Owners Bring Rare Bikes To Museum’s Opening

VERNON, CT – It’s commonplace to go to motorcycle shows and see as many interesting bikes in the parking lot as in the show itself, and that was the case Saturday at the opening of the New England Motorcycle Museum. The “Café Fever” event attracted riders who brought their café models to show off.

While RIDE-CT & RIDE-NewEngland spent most of the available time focusing on the museum’s opening, there was time to chat with a few owners…

Ed Artale of Salem, CT brought his 1978 Harley-Davidson XLCR, a café racer that the company built from 1977 through 1979. Artale’s bike has a “CAFE” license plate and, with 7,754 miles on the odometer, looks new. “It’s been in a bag for three years,” said Artale, who rode it to the museum.

Ed Artale and his 1978 Harley-Davidson XLCR

The XLCR wasn’t a hit for Harley-Davidson but the model has become a collector’s item with its distinctive fuel tank and bikini fairing. Artale was living in Groton, CT when he got it, trading in a Triumph Bonneville. “I’ve always had other bikes to ride,” he said in explaining how the XLCR has so few miles despite being 40 years old. “I hide it, but I do ride it,” he said.

Parked next to Artale’s XLCR was sporty and rare Bimota 500 V-Due owned by Jim Urbano of Seymour, CT. The V-Due was a short-lived and exceedingly flawed model that is generally regarded as the model that killed the company. A 500cc two-stroke, the V-Due was hoped to be a game-changer when introduced in 1997 but increasing strict emissions requirements, high price and balky fuel injection crippled the model’s chances.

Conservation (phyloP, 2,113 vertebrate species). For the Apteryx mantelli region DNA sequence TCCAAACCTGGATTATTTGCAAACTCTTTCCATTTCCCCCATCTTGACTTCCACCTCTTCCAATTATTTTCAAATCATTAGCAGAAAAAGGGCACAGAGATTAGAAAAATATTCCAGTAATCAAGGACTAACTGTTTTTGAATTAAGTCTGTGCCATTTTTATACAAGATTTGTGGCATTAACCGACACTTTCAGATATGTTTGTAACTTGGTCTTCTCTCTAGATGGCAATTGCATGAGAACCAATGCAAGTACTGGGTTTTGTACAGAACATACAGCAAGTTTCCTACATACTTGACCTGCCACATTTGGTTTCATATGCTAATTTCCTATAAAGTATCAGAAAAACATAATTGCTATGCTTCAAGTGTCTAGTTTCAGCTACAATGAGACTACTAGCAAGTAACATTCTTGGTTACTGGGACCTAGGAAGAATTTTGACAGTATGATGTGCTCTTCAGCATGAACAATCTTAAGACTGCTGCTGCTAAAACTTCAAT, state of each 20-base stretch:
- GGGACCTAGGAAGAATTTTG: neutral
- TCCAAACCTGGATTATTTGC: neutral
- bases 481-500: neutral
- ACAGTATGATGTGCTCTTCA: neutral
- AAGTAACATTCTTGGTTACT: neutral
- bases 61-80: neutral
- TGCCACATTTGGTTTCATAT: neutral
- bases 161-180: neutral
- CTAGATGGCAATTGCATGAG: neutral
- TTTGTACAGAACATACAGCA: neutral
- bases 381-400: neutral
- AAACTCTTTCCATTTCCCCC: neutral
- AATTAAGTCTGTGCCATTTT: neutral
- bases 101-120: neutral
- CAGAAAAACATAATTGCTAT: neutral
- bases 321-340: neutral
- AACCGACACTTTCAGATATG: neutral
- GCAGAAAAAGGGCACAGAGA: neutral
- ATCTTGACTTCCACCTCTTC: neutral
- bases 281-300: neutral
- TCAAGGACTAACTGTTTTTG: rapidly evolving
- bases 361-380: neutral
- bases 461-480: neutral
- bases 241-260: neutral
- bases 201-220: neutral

Jim Urbano and his Bimota V-Due outside New England Motorcycle Museum

Urbano said only about 300 were built by the company, but that leftover parts were then acquired by one of the V-Due’s project’s designers, who later cobbled together more models. Urbano’s was “conceived from spare parts” in 2009 and is #371. It has only been ridden about 1,800 miles.

Inside the New England Motorcycle Museum, Stephen Spinelli of Manchester, CT was showing his colorful, limited-edition 1998 Harley-Davidson Sportster with a flamed out gas tank and fenders. Spinelli noted that it’s #9 out of 200 built.

He’s owned the Sportster, an 883cc model bored out to 1,200, for about 18 years and calls it “a project gone haywire” with lots of add-ons, including Vance & Hines exhaust, Progressive shocks and lots of chrome. The factory paint job was stunning.

Stephen Spinelli and his 1998 Sportster

About admin

Since 2010, RIDE-CT & RIDE-NewEngland has been reporting about motorcycling in New England and portions of New York.